Stanford law professor (and former judge) Michael McConnell, who represented the Christian Legal Society before the Supreme Court in Christian Legal Society v. Martinez, e-mails this:
I had a mischievous thought, which I thought I would offer to your blog:
I have a suggestion for the City of New York City, if it wishes to resolve the Ground Zero Mosque controversy in accordance with our constitutional traditions. It could require that the leadership of any nonprofit organization using city streets or water within the 9-11 zone be open to “all comers, without discrimination based on status or belief.” We have it on good authority that this is a neutral policy, violating no one’s First Amendment rights. Christian Legal Society v. Martinez. Lower Manhattan would be as free as a public university campus. The City could congratulate itself for promoting “tolerance” and “diversity” — without having to put up with those pesky Muslims. Who could possibly object?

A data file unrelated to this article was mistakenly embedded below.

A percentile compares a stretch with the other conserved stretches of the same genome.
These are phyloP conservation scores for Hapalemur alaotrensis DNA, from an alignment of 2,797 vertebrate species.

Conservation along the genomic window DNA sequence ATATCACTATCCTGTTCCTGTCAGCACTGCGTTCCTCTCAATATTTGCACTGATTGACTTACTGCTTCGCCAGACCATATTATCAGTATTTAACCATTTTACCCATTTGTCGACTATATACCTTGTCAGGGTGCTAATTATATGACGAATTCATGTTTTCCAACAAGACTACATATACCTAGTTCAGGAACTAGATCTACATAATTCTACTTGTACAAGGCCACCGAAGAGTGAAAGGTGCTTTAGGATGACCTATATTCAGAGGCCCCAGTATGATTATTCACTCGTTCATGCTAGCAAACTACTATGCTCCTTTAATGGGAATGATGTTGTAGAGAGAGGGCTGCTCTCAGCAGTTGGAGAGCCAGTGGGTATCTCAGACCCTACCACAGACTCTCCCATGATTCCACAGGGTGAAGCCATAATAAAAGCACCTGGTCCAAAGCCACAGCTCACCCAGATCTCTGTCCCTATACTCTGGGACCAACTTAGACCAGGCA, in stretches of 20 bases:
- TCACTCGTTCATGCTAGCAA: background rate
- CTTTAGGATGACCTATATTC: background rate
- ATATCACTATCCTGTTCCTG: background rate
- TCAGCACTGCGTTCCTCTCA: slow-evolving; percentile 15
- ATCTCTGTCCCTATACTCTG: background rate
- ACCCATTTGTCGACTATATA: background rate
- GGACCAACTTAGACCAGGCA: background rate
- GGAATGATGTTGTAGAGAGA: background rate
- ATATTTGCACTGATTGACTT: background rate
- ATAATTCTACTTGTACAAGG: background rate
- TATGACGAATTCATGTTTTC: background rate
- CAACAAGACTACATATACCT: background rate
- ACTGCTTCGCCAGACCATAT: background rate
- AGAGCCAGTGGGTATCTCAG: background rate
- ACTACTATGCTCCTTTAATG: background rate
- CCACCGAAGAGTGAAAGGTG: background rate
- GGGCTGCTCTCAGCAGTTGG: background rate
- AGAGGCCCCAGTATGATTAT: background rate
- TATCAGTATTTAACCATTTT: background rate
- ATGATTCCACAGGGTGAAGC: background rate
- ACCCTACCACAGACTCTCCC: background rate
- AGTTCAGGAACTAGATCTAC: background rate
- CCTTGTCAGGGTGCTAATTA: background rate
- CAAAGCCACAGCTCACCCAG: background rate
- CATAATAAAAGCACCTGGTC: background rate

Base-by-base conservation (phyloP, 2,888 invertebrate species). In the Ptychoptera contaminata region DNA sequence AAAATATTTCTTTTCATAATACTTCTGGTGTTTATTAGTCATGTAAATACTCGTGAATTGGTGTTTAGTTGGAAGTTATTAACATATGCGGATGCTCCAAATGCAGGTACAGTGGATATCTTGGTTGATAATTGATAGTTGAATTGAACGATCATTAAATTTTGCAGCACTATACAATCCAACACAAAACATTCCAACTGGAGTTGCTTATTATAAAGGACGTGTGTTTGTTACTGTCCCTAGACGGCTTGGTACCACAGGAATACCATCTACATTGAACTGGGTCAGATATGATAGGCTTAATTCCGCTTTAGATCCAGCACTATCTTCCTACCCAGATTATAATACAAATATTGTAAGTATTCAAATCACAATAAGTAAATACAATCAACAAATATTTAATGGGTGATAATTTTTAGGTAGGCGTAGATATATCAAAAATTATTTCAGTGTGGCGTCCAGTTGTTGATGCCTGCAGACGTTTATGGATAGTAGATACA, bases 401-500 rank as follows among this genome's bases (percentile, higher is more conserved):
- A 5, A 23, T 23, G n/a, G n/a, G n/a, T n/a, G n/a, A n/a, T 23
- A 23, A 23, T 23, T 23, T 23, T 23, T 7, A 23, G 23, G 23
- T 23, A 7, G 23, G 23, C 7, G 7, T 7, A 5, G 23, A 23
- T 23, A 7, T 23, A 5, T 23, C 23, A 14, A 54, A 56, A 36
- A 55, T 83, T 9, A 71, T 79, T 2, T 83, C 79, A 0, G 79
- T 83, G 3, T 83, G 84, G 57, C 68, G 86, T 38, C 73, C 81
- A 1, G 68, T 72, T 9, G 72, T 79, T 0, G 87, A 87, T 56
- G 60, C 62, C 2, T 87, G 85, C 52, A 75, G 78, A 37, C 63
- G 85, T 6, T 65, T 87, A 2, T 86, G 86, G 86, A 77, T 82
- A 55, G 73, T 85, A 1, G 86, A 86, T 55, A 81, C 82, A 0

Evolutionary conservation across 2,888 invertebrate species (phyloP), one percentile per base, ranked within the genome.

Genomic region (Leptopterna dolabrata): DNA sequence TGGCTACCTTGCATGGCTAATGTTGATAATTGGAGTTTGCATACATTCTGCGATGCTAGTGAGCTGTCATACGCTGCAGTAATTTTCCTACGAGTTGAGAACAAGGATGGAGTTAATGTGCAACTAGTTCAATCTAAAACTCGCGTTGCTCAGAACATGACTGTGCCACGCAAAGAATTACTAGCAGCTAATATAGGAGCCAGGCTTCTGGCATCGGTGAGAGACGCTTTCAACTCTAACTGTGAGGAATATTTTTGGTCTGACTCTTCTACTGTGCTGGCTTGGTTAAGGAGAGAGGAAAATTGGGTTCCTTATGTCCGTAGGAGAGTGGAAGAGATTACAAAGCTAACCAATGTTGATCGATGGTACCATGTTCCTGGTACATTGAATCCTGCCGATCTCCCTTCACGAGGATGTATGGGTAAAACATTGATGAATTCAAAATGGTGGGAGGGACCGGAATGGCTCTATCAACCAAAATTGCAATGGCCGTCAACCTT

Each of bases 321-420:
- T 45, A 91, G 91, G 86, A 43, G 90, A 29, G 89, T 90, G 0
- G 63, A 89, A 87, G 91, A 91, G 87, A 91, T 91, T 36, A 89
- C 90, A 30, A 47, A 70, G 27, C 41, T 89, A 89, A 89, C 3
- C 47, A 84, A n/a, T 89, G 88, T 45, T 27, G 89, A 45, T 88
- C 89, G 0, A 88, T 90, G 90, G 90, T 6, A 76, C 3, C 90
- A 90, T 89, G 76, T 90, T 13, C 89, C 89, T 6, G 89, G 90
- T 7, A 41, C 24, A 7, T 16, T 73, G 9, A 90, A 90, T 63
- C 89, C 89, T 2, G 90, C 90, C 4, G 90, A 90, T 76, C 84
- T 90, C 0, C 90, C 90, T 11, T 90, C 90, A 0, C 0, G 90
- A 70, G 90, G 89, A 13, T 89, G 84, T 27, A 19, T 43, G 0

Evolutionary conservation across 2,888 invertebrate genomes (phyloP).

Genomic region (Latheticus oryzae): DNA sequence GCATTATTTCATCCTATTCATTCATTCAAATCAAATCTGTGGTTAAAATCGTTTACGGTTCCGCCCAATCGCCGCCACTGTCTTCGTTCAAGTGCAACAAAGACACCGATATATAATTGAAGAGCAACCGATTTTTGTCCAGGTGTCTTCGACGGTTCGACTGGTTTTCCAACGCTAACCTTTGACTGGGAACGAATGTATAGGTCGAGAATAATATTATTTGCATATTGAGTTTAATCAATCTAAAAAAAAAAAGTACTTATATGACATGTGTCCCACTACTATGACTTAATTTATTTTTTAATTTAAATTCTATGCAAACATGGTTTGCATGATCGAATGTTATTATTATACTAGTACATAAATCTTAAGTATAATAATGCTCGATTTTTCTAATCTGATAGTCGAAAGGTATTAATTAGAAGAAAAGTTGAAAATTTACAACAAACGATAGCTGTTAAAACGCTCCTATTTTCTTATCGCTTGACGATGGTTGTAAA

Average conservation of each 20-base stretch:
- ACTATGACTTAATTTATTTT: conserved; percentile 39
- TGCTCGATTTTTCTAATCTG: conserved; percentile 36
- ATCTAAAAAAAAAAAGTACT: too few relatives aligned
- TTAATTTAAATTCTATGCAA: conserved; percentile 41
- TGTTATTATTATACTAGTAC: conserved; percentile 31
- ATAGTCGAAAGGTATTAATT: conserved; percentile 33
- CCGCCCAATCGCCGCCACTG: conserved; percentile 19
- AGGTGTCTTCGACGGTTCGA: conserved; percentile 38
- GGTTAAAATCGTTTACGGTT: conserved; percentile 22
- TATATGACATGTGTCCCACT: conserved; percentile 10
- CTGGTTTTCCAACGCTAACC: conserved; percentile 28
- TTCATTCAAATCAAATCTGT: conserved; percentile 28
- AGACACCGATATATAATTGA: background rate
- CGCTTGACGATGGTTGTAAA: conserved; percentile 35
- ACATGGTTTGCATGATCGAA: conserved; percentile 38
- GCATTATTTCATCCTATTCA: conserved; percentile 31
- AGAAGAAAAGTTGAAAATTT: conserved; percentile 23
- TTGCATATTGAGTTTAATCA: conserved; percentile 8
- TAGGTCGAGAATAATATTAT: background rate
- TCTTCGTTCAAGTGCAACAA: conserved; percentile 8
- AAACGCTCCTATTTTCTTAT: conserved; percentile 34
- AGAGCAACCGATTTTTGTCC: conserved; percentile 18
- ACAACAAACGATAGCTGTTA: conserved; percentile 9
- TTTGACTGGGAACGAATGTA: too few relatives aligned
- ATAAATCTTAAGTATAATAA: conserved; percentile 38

UPDATE: Note that the “suggestion” (which is of course a criticism of the Court’s decision in Christian Legal Society, not of the proposed mosque) relates to requiring that the leadership of the organization be open to all comers. The mosque would thus be excluded even if it welcomed everyone to attend, so long as it limited its leadership to coreligionists (as any religious group surely must). The policy in Christian Legal Society in fact required such open access to student group leadership, not just to attendance at student group functions.